If you haven’t figured it out by now, I’m a big fan of the 1980s hard rock scene. Van Halen, Mötley Crüe, and Poison were some of the biggest bands back then. When it comes to solo artists, there was none bigger than Ozzy Osbourne. He always picked great guitarists to play on his records: Randy Rhoads, Jake E. Lee, Zakk Wylde. If anyone is deserving of the JT’s Ultimate Mixtape treatment, it is Ozzy Osbourne.

The rules are simple:

  • Every studio album must be represented by one and only one song.
  • That song does not have to be an official “single” released by the artist to promote said album.
  • Compilation albums can be included, but only songs that are new, previously unreleased, or remixes of songs from prior albums are eligible for the list.
  • Live albums are a waste of time. This is a general rule that applies to most, but Ozzy’s Tribute album is obviously exempt.

JT’s Ultimate Mixtape: Ozzy Osbourne edition…

Ten very solid studio albums, three live albums, a compilation and a covers album are all represented on JT’s Ultimate Mixtape: Ozzy Osbourne edition. But, as always, we’ve got to have some bonus tracks. It was hard to whittle this list down, and I didn’t even include any Black Sabbath material (that will come later…oooh, foreshadowing).

Bonus tracks:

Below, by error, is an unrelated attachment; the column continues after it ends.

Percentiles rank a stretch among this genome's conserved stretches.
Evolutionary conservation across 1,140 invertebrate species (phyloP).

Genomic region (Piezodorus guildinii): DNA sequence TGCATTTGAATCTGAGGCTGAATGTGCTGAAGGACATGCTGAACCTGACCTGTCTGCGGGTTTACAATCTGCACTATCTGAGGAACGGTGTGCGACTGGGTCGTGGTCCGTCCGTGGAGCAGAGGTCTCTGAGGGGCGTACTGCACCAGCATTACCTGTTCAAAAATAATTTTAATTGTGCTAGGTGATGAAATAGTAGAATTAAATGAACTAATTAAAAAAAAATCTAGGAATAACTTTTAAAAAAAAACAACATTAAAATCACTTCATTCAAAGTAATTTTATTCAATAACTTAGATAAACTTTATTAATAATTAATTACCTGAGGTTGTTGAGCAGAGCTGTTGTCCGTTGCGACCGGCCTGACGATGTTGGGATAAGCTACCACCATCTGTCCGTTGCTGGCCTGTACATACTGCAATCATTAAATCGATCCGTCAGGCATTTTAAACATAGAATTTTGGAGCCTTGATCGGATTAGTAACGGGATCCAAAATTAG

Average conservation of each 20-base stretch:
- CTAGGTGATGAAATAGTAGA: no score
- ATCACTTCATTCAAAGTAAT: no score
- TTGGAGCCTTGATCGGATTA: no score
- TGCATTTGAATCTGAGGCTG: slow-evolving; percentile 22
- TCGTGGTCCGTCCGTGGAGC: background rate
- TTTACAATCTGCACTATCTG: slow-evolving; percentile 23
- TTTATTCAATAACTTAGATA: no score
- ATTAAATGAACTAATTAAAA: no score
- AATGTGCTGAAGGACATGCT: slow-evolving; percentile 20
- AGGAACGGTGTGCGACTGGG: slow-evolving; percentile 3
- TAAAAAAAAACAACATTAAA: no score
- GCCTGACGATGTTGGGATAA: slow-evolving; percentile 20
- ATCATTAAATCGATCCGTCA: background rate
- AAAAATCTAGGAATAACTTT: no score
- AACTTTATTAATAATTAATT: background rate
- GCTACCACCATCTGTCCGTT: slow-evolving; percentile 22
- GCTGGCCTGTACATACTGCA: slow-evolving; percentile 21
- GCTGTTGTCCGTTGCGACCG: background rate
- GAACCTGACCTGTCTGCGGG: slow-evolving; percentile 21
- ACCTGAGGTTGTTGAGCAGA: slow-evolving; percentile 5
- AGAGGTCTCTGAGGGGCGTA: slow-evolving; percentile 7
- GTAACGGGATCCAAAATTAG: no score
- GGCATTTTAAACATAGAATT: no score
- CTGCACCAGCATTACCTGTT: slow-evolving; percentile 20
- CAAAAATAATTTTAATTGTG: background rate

Offbeat cover songs

Cover songs are a dime a dozen, and most of them can be thrown away pretty easily. Either they are so poorly performed, pale in comparison to the original, or are so faithful to the original to make them unnecessary. But when done well, cover songs can be thrilling. Think about Jimi Hendrix covering Bob Dylan’s “All Along The Watchtower.” Completely different arrangement and delivery, making it almost unrecognizable but still unforgettable.

A good recent example is this Krokus song from the new album, Dirty Dynamite. Listen to it carefully…do you recognize it at all?

So who did Krokus cover? Who was the original artist for this song?

That’s the Beatles, folks. They took that classic pop song and turned it into a sticky sweet 1980s ballad, complete with a crying guitar solo. I absolutely love Krokus’ version of this song.

How about Reggie Watts’ version of “Panama”…which is really nothing like the Van Halen song at all, but still pretty interesting.

Have you ever thought, “I wonder what ‘Stairway To Heaven’ would sound like if it had been performed by the Doors instead of Led Zeppelin?” Wonder no more, my friends…